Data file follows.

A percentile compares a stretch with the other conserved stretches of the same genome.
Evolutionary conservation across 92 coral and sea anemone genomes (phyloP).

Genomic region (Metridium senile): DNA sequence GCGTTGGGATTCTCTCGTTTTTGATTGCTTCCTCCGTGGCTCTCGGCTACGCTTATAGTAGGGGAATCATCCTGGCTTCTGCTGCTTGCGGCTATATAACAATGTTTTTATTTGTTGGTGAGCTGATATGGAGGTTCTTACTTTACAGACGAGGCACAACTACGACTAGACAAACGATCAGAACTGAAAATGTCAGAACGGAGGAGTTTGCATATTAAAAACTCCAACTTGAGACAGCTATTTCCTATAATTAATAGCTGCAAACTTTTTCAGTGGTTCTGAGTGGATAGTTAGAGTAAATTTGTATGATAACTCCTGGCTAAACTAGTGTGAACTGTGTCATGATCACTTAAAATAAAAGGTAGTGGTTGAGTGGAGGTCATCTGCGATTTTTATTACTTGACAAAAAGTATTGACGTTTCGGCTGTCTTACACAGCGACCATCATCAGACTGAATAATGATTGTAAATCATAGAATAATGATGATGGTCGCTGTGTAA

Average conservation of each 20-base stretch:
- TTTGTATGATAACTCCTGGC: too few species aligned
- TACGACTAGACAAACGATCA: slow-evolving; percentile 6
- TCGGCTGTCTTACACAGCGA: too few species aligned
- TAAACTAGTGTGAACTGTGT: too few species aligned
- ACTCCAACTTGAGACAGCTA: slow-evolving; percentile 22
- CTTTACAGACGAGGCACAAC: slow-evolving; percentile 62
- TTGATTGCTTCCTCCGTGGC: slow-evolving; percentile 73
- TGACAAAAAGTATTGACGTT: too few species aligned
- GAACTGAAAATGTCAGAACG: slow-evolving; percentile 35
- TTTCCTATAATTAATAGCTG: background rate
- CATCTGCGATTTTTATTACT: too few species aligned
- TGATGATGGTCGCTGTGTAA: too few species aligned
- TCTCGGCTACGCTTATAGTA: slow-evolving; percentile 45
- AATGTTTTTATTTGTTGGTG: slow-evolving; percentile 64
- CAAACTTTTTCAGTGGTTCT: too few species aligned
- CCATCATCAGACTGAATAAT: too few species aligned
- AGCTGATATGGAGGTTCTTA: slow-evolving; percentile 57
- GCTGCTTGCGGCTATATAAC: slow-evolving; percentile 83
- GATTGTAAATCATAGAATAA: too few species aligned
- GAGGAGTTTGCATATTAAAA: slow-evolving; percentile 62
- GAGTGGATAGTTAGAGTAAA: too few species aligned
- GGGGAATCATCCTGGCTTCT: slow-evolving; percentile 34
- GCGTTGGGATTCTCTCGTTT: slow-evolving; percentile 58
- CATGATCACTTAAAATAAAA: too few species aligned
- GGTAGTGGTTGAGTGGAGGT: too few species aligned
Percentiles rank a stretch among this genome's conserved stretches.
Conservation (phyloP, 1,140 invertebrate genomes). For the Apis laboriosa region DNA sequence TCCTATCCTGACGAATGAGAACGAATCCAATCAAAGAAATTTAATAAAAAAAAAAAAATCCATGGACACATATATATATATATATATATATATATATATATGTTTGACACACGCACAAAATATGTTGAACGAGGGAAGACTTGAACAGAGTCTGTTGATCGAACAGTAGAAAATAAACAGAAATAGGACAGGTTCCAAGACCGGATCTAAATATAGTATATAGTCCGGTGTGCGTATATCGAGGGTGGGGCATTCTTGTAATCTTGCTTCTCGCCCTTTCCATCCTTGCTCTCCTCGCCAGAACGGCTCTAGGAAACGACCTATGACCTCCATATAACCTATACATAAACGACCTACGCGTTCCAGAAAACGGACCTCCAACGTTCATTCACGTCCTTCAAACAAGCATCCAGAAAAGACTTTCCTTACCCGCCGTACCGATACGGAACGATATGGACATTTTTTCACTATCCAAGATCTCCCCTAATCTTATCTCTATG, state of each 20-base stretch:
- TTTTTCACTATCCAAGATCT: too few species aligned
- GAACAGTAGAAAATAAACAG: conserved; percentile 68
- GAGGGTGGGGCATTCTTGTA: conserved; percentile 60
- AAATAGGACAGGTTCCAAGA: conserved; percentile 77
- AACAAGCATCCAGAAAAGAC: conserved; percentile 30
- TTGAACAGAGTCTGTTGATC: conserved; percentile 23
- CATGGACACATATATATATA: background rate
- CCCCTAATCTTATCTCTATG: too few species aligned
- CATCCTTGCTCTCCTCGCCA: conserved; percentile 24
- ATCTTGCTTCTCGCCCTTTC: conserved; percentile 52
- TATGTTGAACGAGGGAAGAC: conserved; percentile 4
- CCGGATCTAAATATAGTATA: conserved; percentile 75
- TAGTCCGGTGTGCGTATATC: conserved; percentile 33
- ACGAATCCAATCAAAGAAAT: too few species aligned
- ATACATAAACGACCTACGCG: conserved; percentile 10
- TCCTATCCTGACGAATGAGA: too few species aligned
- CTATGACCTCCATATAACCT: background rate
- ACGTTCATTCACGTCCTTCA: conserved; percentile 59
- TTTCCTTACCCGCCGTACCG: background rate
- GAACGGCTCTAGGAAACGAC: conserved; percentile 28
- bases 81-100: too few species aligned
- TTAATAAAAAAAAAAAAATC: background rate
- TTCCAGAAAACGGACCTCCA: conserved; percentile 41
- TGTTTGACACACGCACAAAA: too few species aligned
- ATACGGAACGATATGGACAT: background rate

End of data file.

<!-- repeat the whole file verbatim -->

A percentile compares a stretch with the other conserved stretches of the same genome.
Evolutionary conservation across 92 coral and sea anemone genomes (phyloP).

Genomic region (Metridium senile): DNA sequence GCGTTGGGATTCTCTCGTTTTTGATTGCTTCCTCCGTGGCTCTCGGCTACGCTTATAGTAGGGGAATCATCCTGGCTTCTGCTGCTTGCGGCTATATAACAATGTTTTTATTTGTTGGTGAGCTGATATGGAGGTTCTTACTTTACAGACGAGGCACAACTACGACTAGACAAACGATCAGAACTGAAAATGTCAGAACGGAGGAGTTTGCATATTAAAAACTCCAACTTGAGACAGCTATTTCCTATAATTAATAGCTGCAAACTTTTTCAGTGGTTCTGAGTGGATAGTTAGAGTAAATTTGTATGATAACTCCTGGCTAAACTAGTGTGAACTGTGTCATGATCACTTAAAATAAAAGGTAGTGGTTGAGTGGAGGTCATCTGCGATTTTTATTACTTGACAAAAAGTATTGACGTTTCGGCTGTCTTACACAGCGACCATCATCAGACTGAATAATGATTGTAAATCATAGAATAATGATGATGGTCGCTGTGTAA

Average conservation of each 20-base stretch:
- TTTGTATGATAACTCCTGGC: too few species aligned
- TACGACTAGACAAACGATCA: slow-evolving; percentile 6
- TCGGCTGTCTTACACAGCGA: too few species aligned
- TAAACTAGTGTGAACTGTGT: too few species aligned
- ACTCCAACTTGAGACAGCTA: slow-evolving; percentile 22
- CTTTACAGACGAGGCACAAC: slow-evolving; percentile 62
- TTGATTGCTTCCTCCGTGGC: slow-evolving; percentile 73
- TGACAAAAAGTATTGACGTT: too few species aligned
- GAACTGAAAATGTCAGAACG: slow-evolving; percentile 35
- TTTCCTATAATTAATAGCTG: background rate
- CATCTGCGATTTTTATTACT: too few species aligned
- TGATGATGGTCGCTGTGTAA: too few species aligned
- TCTCGGCTACGCTTATAGTA: slow-evolving; percentile 45
- AATGTTTTTATTTGTTGGTG: slow-evolving; percentile 64
- CAAACTTTTTCAGTGGTTCT: too few species aligned
- CCATCATCAGACTGAATAAT: too few species aligned
- AGCTGATATGGAGGTTCTTA: slow-evolving; percentile 57
- GCTGCTTGCGGCTATATAAC: slow-evolving; percentile 83
- GATTGTAAATCATAGAATAA: too few species aligned
- GAGGAGTTTGCATATTAAAA: slow-evolving; percentile 62
- GAGTGGATAGTTAGAGTAAA: too few species aligned
- GGGGAATCATCCTGGCTTCT: slow-evolving; percentile 34
- GCGTTGGGATTCTCTCGTTT: slow-evolving; percentile 58
- CATGATCACTTAAAATAAAA: too few species aligned
- GGTAGTGGTTGAGTGGAGGT: too few species aligned
Percentiles rank a stretch among this genome's conserved stretches.
Conservation (phyloP, 1,140 invertebrate genomes). For the Apis laboriosa region DNA sequence TCCTATCCTGACGAATGAGAACGAATCCAATCAAAGAAATTTAATAAAAAAAAAAAAATCCATGGACACATATATATATATATATATATATATATATATATGTTTGACACACGCACAAAATATGTTGAACGAGGGAAGACTTGAACAGAGTCTGTTGATCGAACAGTAGAAAATAAACAGAAATAGGACAGGTTCCAAGACCGGATCTAAATATAGTATATAGTCCGGTGTGCGTATATCGAGGGTGGGGCATTCTTGTAATCTTGCTTCTCGCCCTTTCCATCCTTGCTCTCCTCGCCAGAACGGCTCTAGGAAACGACCTATGACCTCCATATAACCTATACATAAACGACCTACGCGTTCCAGAAAACGGACCTCCAACGTTCATTCACGTCCTTCAAACAAGCATCCAGAAAAGACTTTCCTTACCCGCCGTACCGATACGGAACGATATGGACATTTTTTCACTATCCAAGATCTCCCCTAATCTTATCTCTATG, state of each 20-base stretch:
- TTTTTCACTATCCAAGATCT: too few species aligned
- GAACAGTAGAAAATAAACAG: conserved; percentile 68
- GAGGGTGGGGCATTCTTGTA: conserved; percentile 60
- AAATAGGACAGGTTCCAAGA: conserved; percentile 77
- AACAAGCATCCAGAAAAGAC: conserved; percentile 30
- TTGAACAGAGTCTGTTGATC: conserved; percentile 23
- CATGGACACATATATATATA: background rate
- CCCCTAATCTTATCTCTATG: too few species aligned
- CATCCTTGCTCTCCTCGCCA: conserved; percentile 24
- ATCTTGCTTCTCGCCCTTTC: conserved; percentile 52
- TATGTTGAACGAGGGAAGAC: conserved; percentile 4
- CCGGATCTAAATATAGTATA: conserved; percentile 75
- TAGTCCGGTGTGCGTATATC: conserved; percentile 33
- ACGAATCCAATCAAAGAAAT: too few species aligned
- ATACATAAACGACCTACGCG: conserved; percentile 10
- TCCTATCCTGACGAATGAGA: too few species aligned
- CTATGACCTCCATATAACCT: background rate
- ACGTTCATTCACGTCCTTCA: conserved; percentile 59
- TTTCCTTACCCGCCGTACCG: background rate
- GAACGGCTCTAGGAAACGAC: conserved; percentile 28
- bases 81-100: too few species aligned
- TTAATAAAAAAAAAAAAATC: background rate
- TTCCAGAAAACGGACCTCCA: conserved; percentile 41
- TGTTTGACACACGCACAAAA: too few species aligned
- ATACGGAACGATATGGACAT: background rate